Kevin Ollie Talks with Gayle King on "CBS This Morning"
GAYLE KING: Well, LeBron James said this about you, that Kevin Ollie has the coaching gene. Kevin Durant said, "He taught us a mindset and professional. And all of us wanted to be like him."
KEVIN OLLIE: Wow. That's-- that's pretty awesome.
KING: What's the Kevin Ollie formula for success?
OLLIE: Oh, man, it's just a lot of hard work. It's believing in yourself. It's a pride that I gotta get better at something every time I wake up.
KING: Okay, so we've been on YouTube. We've seen that "'Cause I'm happy." You even had a thing where you did a Jay-Z brush your shoulders off, too, Kevin.
OLLIE: Yeah, we have to brush the doubters off. We always gotta brush the doubters off.
KING: Let's talk about the doubters for a minute. 'Cause you inherited a team that was on academic probation. It wasn't these particular players. But because of that, U-Conn wasn't allowed to play last year. What do you do to motivate that group of-- that group of players? Because everybody says, "We're going to win." Everybody says that.
OLLIE: Yeah, I mean, you’re exactly right. Everybody brings it in before the season, say, "One, two, three, championship." I'm not chasing championships. Championships are chasing us. I'm not doing that. I want my players to be better people, once they leave campus. Because this is a life lesson. This is more than basketball. This is life lessons that we’re trying to teach.
KING: Let's talk about unionization. A lot of college campuses are talking about it for athletes. Where do you stand on that?
OLLIE: I just think they need a voice. Whatever that voice is. Somebody needs to be talking on their behalf. You know, NCAA can use your likeness for a lifetime. We have to do something for our student athletes. We have to change.
KING: Did you ever have any trepidation about stepping into the shoes of Coach Jim Calhoun? I remember Jim Calhoun.
OLLIE: I cannot step in his shoes. Only thing I'm glad that he passed me the baton. And I'm trying to run as fast as I can with it. And, you know, he's a great man. He's a father figure to me. But I gotta be Kevin Ollie. He seen something inside of me before I seen it.
KING: Before you saw it in yourself?
OLLIE: Oh yeah, even when I was a 17 year old coming from Los Angeles to Connecticut.
KING: What did he see?
OLLIE: Oh, he's seen a fighter. You know? He's seen somebody that-- you know, like, when I first got to campus, I'm a freshman. I'm playing against all these great players. And I'm like (MAKES NOISE). And I'm-- I went to the dorm after our first practice, I called my mother, said, "Mom, I’m coming home." I was crying. Last thing I heard was a click. (LAUGH) That's all--
KING: She hung up?
OLLIE: She hung up. And then-- I was like, "All right, I gotta go back, 'cause I can't go back home. So I just had to stick it out. And he just always told me, “Be the hardest worker. No matter what, just be the hardest worker."
KING: Mom did a favor hanging up on you.
OLLIE: She did a big time favor. She was like, "I sent you there for a reason, to get your degree and play basketball.”
KING: You played 11 different teams in 13 seasons You've been to a lot of different teams.
OLLIE: A lot of different teams. And I wasn't the most talented guy. So I had to watch tape. I had to-- I was playing, like, ten minutes. So I had to-- I had to make sure I knew every play, not only on my team, but the opposing team. So I had to do my homework. And when you put the work in, great things happen.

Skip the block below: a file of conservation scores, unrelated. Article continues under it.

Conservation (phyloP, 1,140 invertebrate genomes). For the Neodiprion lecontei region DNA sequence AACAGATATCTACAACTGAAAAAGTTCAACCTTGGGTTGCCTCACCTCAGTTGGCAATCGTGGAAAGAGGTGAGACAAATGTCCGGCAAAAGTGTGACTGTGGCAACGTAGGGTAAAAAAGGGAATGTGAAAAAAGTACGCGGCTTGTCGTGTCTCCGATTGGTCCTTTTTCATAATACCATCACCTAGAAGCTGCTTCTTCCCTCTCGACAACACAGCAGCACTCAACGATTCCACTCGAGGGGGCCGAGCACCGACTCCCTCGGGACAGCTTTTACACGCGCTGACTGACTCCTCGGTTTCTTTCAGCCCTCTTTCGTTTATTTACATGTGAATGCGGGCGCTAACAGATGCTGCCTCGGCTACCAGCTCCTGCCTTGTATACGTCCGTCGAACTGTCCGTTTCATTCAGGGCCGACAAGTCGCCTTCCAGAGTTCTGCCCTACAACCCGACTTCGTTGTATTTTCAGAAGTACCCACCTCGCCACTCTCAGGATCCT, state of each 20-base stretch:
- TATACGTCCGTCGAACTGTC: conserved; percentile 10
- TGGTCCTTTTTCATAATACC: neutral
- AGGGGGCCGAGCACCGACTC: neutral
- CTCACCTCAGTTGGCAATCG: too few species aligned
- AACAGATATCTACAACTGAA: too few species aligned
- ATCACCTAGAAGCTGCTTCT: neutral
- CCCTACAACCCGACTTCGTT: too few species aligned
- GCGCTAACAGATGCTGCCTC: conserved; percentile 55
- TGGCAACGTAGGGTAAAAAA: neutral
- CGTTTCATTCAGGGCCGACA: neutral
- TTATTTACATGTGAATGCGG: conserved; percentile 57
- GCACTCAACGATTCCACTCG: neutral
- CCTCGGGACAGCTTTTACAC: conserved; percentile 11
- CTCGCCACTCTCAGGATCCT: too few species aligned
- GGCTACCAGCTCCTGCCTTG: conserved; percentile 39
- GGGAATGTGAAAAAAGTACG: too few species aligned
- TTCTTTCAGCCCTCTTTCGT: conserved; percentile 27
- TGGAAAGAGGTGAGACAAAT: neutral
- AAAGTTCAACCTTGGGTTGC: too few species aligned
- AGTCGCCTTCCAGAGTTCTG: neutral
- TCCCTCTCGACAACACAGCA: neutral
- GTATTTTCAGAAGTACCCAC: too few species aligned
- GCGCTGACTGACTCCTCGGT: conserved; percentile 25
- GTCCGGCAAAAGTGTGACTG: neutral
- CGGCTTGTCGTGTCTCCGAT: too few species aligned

KING: Do you think that that-- what you learned as a player made you a better coach?
OLLIE: I'm so glad, when you look back at it, that I went and I was able to be around so many different players and so many coaches. Of course, when I was in the NBA, I wanted to stay in one city and have a 20-year contract and all that. But, It's good to come in the locker room. And you say, " Ollie's on one of those jerseys." So I don't care if I'm on a ten-day contract. I was on a make-good contract. Make-good contracts is-- every day, they can cut you. So I've been on all those. But that's what made me. And I'm so glad God took me on that journey.
KING: This was in the USA Today right before the tournament. Did you see this?
OLLIE: No, I didn't.
KING: Okay, this-- I thought this was really great. "Coach's pay, Kevin Ollie, $1.25. Billy Donovan, $3.9. John Calipari, $5.5. Bo Ryan, $2.2." There's a rumor that they're gonna renegotiate your contract. Should they just back up the truck? BEEP BEEP BEEP. What does Kevin Ollie want?
OLLIE: I just want the right conditions around my players. I want the right condition around them.
KING: I knew you wouldn't tell me the salary. But you are thinking, "I could probably get a little bit more than $1.25."
OLLIE: I mean, I imagine, because of a national championship, yeah. I mean, just like-- just rang the bell at the New York Stock Exchange. When your stock is up, yeah, I mean, it's more. But money don't move me. I played in the NBA. That don't make a man. We’re gonna sit down and negotiate. But I want the best for U-Conn.
KING: So even coming in here today, somebody sees you, somebody on the street, and says, "Hey, Kevin Ollie, you going to the NBA." Has the NBA called?
OLLIE: No, NBA hasn't called. No.
KING: If the NBA called, would you answer?
OLLIE: No, not now in my life. Like I say, I can't never --say no--
KING: Don't let me pick up the paper next week Kevin and it says, "Guess what? (LAUGH) So and so has called and Kevin has accepted the call." There's no secret meetings?
OLLIE: No. I'm just worried-- worried about my kids here at the University of Connecticut. And I got three guys-- four guys is gonna graduate on time. And I want to be there for the graduation. That's actually, that's gonna be even better than the national championship. I'm never gonna say never, but I'm having so much fun. It's my dream job.